Breaking Campus News. Launching Media Careers.
Princeton op-ed says ‘hate speech’ not protected by 1st Amendment because it’s an ‘action’

A Princeton University student believes that, the pesky First Amendment notwithstanding, offensive speech should be restricted because it really is … an action.

Comparative literature major Chang Che apparently thinks just because he’s read J.L. Austin’s How To Do Things With Words it should magically apply to a couple of centuries of free speech jurisprudence.

Writing in The Daily Princetonian, Che says “America’s constitutional interest in free speech has come in direct opposition to its reservations toward ‘hate speech,'” and that “in a country with diverse religious, ethnic, and economic groups, some choice words can undermine our ideal of an accepting society.

“How, then, can we reconcile this fundamental right as granted by our Founding Fathers with the increasingly pertinent need to question our choice of words?”

Here’s how: Just equate words with actions.

Before you gasp “HUH?” Che explains:

The modern discourse of political correctness has exposed a fundamental ambiguity in the language of our founding fathers, an ambiguity that philosophy has been attuned to since the Middle Ages — such as in St. Augustine’s “On Lying” — and formalized by J.L. Austin in his seminal work “How To Do Things With Words.” The ambiguity concerns the dualistic dimensions of speech: as a mode of expression and as a mode of action. While modern discourses surrounding the First Amendment equate freedom of speech with freedom of expression — assuming that speech is primarily used as a mode of expressing one’s ideas — expression is but one function of speech. And in the context of harming others with language, it has overshadowed another equally important nature of language: the speech act.

Austin defines the speech act as speech that performs some sort of action in lieu of, or in addition to, its conventional meaning. For example, the utterance “I promise” not only refers to the act of promising but is, itself, the very condition by which that action is achieved — I make a promise by merely uttering the words “I promise.” …

Speech, therefore, is not only a mode of communication, but also one of action. And in the context of discriminatory language, these acts can be particularly invidious. The constitutional right to free speech, one that is generally understood as the right to articulate one’s opinions and ideas, then, does not and should not encompass harmful speech acts. Since these types of speech primarily serve as actions, they should be evaluated as such, rather than under the First Amendment, which protects against freedom of speech as expression.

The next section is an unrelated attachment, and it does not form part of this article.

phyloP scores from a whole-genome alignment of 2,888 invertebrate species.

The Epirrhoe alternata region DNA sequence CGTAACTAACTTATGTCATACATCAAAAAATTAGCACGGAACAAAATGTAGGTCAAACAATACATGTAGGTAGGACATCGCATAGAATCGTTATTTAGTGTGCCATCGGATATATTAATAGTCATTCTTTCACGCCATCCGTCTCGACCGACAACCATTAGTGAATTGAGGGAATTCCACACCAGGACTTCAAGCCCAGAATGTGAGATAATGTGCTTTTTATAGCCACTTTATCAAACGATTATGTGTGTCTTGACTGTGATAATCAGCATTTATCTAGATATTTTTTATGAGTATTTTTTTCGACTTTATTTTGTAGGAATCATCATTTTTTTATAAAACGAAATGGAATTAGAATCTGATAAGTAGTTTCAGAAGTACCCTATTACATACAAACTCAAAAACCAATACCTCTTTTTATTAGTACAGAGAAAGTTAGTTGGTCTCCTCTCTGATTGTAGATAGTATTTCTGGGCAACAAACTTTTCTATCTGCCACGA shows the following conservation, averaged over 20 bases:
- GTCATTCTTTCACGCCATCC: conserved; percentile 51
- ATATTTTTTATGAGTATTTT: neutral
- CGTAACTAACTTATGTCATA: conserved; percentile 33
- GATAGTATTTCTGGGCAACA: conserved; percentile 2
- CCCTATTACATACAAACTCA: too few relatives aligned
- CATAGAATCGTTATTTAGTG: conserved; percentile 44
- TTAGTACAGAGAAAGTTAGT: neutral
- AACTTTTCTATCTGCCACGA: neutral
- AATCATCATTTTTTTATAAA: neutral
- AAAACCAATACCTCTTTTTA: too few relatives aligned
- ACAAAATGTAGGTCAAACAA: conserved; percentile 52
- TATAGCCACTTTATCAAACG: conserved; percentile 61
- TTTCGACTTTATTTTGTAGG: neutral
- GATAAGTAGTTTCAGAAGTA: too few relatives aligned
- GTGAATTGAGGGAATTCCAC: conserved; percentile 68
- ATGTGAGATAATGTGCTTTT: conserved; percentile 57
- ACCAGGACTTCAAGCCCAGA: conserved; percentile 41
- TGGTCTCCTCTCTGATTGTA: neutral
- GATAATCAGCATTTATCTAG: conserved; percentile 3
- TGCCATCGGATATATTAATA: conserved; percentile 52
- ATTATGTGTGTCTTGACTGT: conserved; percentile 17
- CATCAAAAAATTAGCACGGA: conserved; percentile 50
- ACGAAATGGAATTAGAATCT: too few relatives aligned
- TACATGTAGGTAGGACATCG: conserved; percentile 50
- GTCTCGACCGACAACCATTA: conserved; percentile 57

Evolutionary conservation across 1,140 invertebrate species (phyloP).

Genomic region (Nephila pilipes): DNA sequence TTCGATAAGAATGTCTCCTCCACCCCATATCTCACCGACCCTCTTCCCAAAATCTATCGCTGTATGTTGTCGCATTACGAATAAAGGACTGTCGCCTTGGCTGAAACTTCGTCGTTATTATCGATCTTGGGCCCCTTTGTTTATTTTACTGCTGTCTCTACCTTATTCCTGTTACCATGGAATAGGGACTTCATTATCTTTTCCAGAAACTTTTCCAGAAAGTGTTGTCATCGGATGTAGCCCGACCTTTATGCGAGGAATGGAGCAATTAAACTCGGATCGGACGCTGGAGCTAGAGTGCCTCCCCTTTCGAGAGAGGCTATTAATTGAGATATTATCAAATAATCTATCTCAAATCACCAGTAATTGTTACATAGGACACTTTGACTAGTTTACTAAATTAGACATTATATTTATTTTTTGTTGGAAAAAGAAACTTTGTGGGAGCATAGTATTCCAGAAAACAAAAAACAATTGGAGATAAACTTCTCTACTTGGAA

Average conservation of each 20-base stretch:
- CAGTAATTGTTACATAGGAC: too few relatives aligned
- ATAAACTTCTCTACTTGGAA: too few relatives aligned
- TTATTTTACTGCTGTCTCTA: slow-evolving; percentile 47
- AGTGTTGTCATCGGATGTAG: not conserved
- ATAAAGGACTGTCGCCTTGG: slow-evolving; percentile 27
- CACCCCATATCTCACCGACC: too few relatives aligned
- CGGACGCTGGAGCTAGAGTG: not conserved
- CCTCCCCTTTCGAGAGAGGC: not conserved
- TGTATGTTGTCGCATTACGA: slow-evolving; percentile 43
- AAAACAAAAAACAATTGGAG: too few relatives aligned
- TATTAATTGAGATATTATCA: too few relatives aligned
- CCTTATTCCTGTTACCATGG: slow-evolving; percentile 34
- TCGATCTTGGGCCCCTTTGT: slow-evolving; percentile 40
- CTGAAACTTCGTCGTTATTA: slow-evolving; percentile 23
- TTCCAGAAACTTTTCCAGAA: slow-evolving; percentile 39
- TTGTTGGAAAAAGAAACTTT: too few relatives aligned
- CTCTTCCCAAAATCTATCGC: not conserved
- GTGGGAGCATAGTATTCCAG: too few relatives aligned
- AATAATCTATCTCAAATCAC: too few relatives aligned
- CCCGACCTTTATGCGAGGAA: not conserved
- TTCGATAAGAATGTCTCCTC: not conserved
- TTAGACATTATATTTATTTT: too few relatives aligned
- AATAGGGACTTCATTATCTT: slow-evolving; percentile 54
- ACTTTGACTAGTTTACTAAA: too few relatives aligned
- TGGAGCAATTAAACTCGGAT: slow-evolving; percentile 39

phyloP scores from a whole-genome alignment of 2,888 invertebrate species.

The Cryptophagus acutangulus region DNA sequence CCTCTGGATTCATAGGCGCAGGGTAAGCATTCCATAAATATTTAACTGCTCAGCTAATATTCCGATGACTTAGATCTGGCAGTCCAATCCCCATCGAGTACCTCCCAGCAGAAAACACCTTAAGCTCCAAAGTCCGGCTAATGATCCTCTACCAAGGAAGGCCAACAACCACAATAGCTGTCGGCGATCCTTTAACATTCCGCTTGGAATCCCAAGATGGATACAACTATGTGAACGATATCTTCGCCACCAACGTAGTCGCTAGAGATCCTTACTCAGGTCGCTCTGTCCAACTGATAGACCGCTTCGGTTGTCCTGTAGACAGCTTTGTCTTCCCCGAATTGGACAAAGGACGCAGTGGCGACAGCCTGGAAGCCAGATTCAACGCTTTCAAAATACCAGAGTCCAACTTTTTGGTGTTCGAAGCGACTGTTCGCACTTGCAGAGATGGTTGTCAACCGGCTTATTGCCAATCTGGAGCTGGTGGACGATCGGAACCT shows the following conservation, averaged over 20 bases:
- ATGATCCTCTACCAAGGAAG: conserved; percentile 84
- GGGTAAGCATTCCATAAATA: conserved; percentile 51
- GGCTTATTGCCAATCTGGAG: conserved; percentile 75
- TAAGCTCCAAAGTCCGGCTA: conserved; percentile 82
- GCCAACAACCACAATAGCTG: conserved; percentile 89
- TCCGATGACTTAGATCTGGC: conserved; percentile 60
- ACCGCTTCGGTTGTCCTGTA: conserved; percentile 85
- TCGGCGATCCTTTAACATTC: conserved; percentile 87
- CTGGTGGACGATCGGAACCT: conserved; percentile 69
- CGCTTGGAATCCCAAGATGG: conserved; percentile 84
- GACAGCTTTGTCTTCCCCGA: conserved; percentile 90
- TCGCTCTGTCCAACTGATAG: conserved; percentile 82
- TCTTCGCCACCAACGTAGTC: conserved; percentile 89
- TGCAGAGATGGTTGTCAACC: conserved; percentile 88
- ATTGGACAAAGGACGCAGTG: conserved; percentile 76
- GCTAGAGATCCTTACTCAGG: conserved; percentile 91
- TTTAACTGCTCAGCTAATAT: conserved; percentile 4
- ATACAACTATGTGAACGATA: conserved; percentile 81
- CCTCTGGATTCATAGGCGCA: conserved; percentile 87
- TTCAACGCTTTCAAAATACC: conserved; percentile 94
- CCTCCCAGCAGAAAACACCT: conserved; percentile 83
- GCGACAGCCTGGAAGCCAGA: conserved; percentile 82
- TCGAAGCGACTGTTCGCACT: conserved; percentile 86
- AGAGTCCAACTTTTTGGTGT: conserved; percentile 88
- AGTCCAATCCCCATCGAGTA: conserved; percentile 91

As an example, Che advises considering the words “gay” and “faggot.” Although both “refer to the same type of individual,” the latter “does much more than the conventional use of language as expression — it has a distinct act: the act of demonizing, abnormalizing, or stigmatizing that particular identity.”

He also says there’s something wrong when you can be punished for shoplifting, but not for “characterizing Mexicans as ‘rapists.'”

“It’s time we abandon the assumption that actions speak louder than words because, more often than not, words do more than actions,” Che concludes.

Let’s just cut to the chase: This type of nonsense postmodern wordsmithing is no different from that of the Critical Race Theorists who, among other things, believe our basic freedoms should be subject to people’s feelings … as well as their past degree of marginalization and oppression.

Read the full piece.

MORE: Critical race theory and free speech limits based on feelings

MORE: Free speech ‘sliding scale’ on display at UW Madison

MORE: College students’ views on free speech are … rather worrisome

Like The College Fix on Facebook / Follow us on Twitter

IMAGE: Shutterstock

Please join the conversation about our stories on Facebook, Twitter, Instagram, Reddit, MeWe, Rumble, Gab, Minds and Gettr.

About the Author
Associate Editor
Dave has been writing about education, politics, and entertainment for over 20 years, including a stint at the popular media bias site Newsbusters. He is a retired educator with over 25 years of service and is a member of the National Association of Scholars. Dave holds undergraduate and graduate degrees from the University of Delaware.